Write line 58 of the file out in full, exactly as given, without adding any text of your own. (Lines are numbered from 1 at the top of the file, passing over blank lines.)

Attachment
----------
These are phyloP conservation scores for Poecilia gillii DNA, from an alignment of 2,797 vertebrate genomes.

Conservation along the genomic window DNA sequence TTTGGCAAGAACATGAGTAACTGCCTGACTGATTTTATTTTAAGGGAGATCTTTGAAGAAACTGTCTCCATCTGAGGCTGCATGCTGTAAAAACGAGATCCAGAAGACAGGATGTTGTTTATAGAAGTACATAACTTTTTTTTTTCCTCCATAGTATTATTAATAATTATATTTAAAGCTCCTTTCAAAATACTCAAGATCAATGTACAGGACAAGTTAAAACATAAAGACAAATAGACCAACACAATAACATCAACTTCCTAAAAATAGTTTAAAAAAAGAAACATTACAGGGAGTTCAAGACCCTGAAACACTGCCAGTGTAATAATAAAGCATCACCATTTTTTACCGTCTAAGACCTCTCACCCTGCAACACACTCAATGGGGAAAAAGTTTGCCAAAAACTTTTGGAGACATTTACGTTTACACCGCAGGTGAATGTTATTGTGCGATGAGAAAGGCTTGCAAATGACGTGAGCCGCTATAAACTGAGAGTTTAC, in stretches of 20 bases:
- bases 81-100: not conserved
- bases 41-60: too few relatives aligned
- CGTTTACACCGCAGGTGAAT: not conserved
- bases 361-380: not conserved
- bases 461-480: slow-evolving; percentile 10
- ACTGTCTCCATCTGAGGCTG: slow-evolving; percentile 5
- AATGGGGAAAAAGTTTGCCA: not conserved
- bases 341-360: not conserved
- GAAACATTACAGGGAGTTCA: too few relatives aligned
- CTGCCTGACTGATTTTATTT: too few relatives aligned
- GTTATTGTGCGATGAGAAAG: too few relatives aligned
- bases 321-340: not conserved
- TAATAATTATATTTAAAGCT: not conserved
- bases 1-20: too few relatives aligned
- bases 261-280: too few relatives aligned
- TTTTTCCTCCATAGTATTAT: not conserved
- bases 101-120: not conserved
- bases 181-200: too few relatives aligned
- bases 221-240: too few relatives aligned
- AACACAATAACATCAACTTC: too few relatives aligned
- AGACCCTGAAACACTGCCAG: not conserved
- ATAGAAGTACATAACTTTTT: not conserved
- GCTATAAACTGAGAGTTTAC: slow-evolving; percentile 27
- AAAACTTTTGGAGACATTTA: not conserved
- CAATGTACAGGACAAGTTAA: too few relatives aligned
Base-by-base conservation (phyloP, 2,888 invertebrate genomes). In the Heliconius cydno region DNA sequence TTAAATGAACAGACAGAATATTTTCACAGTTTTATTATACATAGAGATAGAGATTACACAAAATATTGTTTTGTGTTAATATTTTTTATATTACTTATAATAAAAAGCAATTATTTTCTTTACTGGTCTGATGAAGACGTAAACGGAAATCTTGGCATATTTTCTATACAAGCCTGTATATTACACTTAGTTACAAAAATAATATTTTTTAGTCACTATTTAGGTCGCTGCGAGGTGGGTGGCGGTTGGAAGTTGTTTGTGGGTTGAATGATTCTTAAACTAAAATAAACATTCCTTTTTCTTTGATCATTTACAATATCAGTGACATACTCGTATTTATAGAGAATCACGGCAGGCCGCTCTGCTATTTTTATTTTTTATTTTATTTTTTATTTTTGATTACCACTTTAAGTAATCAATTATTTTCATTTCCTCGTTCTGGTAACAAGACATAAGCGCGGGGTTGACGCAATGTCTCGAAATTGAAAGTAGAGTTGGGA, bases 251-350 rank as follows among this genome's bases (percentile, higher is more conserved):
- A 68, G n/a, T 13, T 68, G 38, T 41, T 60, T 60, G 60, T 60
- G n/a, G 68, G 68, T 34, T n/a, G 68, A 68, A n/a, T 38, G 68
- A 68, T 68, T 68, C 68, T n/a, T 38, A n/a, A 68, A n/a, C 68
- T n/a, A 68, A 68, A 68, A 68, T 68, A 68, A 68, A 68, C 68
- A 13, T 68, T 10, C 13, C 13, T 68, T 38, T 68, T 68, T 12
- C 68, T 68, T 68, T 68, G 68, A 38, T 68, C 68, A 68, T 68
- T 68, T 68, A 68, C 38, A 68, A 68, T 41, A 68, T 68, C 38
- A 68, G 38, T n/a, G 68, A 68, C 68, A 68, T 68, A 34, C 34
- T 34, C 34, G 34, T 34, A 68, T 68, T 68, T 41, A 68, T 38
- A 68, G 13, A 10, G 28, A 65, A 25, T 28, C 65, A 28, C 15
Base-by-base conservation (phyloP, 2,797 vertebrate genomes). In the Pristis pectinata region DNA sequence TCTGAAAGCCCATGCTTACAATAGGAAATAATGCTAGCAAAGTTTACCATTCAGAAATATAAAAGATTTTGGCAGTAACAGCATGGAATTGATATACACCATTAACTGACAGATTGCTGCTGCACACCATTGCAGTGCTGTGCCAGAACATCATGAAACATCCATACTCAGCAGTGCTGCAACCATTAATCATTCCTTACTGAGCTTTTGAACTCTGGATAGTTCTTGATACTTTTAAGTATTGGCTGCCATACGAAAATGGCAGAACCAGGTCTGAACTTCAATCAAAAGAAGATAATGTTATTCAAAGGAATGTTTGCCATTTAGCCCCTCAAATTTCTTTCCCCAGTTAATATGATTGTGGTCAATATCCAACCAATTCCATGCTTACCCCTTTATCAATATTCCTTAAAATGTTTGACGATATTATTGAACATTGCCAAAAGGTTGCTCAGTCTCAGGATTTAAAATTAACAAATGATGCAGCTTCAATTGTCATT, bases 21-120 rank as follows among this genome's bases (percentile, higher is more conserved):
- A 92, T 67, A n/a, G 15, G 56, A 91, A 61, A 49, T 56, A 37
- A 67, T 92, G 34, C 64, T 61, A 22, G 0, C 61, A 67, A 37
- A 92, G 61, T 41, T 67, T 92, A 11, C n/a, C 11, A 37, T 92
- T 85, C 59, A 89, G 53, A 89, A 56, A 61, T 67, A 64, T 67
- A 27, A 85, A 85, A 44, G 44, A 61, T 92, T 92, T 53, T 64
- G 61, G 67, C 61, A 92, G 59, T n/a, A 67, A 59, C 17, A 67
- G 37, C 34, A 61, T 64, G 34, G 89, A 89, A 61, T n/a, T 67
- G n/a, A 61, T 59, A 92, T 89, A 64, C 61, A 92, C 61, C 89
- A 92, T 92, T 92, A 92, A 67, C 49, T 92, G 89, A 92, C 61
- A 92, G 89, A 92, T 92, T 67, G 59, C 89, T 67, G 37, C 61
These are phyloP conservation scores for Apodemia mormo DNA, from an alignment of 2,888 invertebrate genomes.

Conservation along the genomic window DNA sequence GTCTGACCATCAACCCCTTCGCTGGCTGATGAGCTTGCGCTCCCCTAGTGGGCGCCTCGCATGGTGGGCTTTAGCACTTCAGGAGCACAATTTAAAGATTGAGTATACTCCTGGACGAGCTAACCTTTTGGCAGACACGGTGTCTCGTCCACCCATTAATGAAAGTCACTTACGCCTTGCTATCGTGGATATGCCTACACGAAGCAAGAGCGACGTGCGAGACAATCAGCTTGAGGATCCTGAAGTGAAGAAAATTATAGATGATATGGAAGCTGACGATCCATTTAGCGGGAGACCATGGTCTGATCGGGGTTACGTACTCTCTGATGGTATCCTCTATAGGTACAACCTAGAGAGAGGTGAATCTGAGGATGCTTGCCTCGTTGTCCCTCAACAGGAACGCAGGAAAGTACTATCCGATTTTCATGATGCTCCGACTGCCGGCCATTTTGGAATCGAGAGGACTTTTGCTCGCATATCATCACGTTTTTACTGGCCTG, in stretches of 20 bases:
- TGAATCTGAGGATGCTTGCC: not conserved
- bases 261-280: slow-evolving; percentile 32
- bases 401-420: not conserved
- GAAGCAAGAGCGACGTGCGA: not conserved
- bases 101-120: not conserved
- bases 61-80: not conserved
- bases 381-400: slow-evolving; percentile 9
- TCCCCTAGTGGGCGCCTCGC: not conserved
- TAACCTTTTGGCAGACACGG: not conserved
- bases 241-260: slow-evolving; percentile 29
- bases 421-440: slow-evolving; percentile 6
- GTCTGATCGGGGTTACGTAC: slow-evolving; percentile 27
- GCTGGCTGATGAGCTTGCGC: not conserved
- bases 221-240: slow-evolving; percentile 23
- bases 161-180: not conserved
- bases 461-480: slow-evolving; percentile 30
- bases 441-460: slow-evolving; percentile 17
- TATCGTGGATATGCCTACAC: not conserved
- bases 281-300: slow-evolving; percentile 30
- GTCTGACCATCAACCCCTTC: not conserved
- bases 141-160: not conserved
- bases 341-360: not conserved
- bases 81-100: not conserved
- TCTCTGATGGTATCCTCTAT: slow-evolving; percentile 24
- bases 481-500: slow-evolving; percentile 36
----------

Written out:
- bases 381-400: slow-evolving; percentile 9